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Hunt is on statewide for wetland invader

Purple loosestrife is pushing out native plants

Milwaukee Journal Sentinel staff

State residents are searching more than a dozen counties this month for infestations of an aggressive European invader - purple loosestrife - that is shoving aside native wetland plants and the animals that depend on them in a steady march across Wisconsin.

In canoes, boats and cars, on foot and bicycles, about 150 volunteers for the Wisconsin Wetlands Association are noting the locations of the tall, magenta spires of loosestrife in Milwaukee, Ozaukee, Racine and other counties along the shores of Lakes Michigan and Superior.

Information gathered by this surveillance squad will help the association and other groups target future loosestrife control efforts in those counties, said Derek Strohl, the association's program director.

"We hope to take the survey statewide next year because that has not been done in 15 years," Strohl said. The search is funded by grants from the Wisconsin Coastal Management Program and the American Transmission Co., whose employees frequently encounter the weed.

Since the last statewide census of this exotic nuisance was done in 1987, purple loosestrife has spread across Wisconsin and is now found in marshes, wet meadows, lake shorelines and roadside ditches in each county, said Brock Woods, an aquatic ecologist and coordinator of the University of Wisconsin Extension's purple loosestrife biological control program.

At least 40,000 acres of wetlands have been overrun by this seemingly indestructible plant.

"The La Crosse River is choked with loosestrife," Woods said. "New London is the color purple along the Wolf River, and the Wisconsin River at Stevens Point is purple." So, too, is the City of Superior.

Wherever loosestrife goes, most other life departs.

"We lose the diversity of plant and animal life in our wetlands," Woods said. "You won't find our native insects in loosestrife, so birds and spiders that prey on the insects also leave. As loosestrife knocks out cattails, it also knocks out muskrats that depend on them. And the dense stands of loosestrife also eliminate fish spawning habitat."

Purple loosestrife gains the upper hand in competition with native plants for two reasons: its height and its uncommon ability to produce seeds.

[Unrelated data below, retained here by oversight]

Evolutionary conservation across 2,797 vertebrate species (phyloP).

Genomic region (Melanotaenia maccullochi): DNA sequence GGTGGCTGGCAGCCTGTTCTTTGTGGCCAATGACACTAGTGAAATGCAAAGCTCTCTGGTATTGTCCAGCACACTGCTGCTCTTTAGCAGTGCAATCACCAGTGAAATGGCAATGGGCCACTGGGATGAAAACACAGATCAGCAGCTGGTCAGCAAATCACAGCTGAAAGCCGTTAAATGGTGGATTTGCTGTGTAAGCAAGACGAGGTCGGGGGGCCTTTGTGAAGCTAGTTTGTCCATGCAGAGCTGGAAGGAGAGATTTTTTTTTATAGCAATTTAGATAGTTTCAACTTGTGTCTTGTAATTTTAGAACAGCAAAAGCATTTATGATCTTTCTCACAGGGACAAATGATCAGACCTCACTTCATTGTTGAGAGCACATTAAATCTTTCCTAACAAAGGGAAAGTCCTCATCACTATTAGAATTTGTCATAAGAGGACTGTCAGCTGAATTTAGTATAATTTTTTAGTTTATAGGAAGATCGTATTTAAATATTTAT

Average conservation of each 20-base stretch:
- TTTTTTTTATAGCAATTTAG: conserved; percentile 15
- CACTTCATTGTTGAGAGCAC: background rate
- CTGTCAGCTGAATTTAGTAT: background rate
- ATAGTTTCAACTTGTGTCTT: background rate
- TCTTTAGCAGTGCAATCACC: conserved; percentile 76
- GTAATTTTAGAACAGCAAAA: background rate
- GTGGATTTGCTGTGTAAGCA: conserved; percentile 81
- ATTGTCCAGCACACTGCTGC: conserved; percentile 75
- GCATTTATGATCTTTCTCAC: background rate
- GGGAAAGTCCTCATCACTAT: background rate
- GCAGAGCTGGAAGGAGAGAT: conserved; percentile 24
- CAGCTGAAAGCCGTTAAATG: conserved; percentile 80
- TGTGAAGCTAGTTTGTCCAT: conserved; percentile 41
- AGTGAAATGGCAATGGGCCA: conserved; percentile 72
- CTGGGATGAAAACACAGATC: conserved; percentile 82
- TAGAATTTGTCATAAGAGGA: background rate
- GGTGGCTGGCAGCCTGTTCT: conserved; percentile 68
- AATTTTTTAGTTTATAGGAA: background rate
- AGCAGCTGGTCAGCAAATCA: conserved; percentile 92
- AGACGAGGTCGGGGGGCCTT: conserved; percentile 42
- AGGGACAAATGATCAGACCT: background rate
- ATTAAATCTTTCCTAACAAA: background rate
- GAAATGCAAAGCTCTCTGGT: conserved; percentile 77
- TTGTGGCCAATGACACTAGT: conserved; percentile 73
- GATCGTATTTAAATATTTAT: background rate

"This loosestrife out-competes any other wetland plant, including cattails, sedges and bulrushes," Woods said. "It can get to be 8 to 9 feet tall and shades out the other plants."

A single stalk produces 100,000 seeds or more each year, and mature plants grow as many as 50 shoots. As loosestrife matures, it forms dense root clumps that push aside everything else.

This alien was first found growing wild in Wisconsin in the early 1930s but did not gain a foothold in wetlands of major rivers and their tributaries until the 1970s.

Beginning in the 1800s, purple loosestrife was imported from Europe and sold as a showy garden perennial. Horticulturists promoted its attractive blooms. Then it began to spread from gardens to wetlands.

Today, it is illegal to distribute the plant in Wisconsin and 23 other states.

The absence of natural predators on this continent allowed purple loosestrife to advance across the United States, according to Woods.

Subsequently, researchers turned to its homeland to find something that would slow its growth.

Galerucella beetles were imported from Europe in the early 1990s for only one purpose: eating purple loosestrife leaves. They do not eat our native wetland plants, and it is a lot easier for citizens to release beetles than it is to pull or cut loosestrife, Woods said.

Since 1997, the state Department of Natural Resources has distributed beetles to conservation clubs, lake associations, schools, Boy Scout groups and farmers. More than 300 groups and individuals have reared large colonies, eventually releasing several million beetles in the last five years to combat the loosestrife invasion.

"Evidence of beetle success is stunning in places, such as Henrietta Lake in Waukesha County, while other areas have been slower to show changes," Woods said. "The bad news is that there is still a lot of loosestrife out there without beetles."

To fill the gaps, the University of Wisconsin Cooperative Extension Service will schedule several workshops this fall to train more citizens in the rearing and release of the beetles.

Jay Sadlon, a member of the Buttes des Morts Conservation Club, has helped release about 200,000 beetles since 1999.

These little predators wiped out about 80% of the loosestrife in one wetland near the mouth of the Fox River in Lake Butte des Morts where the club is attempting to restore wild rice and bring back ducks and other wildlife, Sadlon said.

"The beetles don't get rid of it, but they do control it," he said.

Loosestrife, however, still dominates 300 to 400 acres of wetlands in the lake, according to Sadlon.

The Lake Poygan Sportsmen's Club released a few hundred thousand beetles late last month in a wetland on the north shore of that lake, said Gordon Alfter, a club member.

Millions more will be needed to chew up all the loosestrife on the shores of Lake Poygan, according to Alfter.

"There's miles and miles of marsh here that we've already lost to purple loosestrife," he said.

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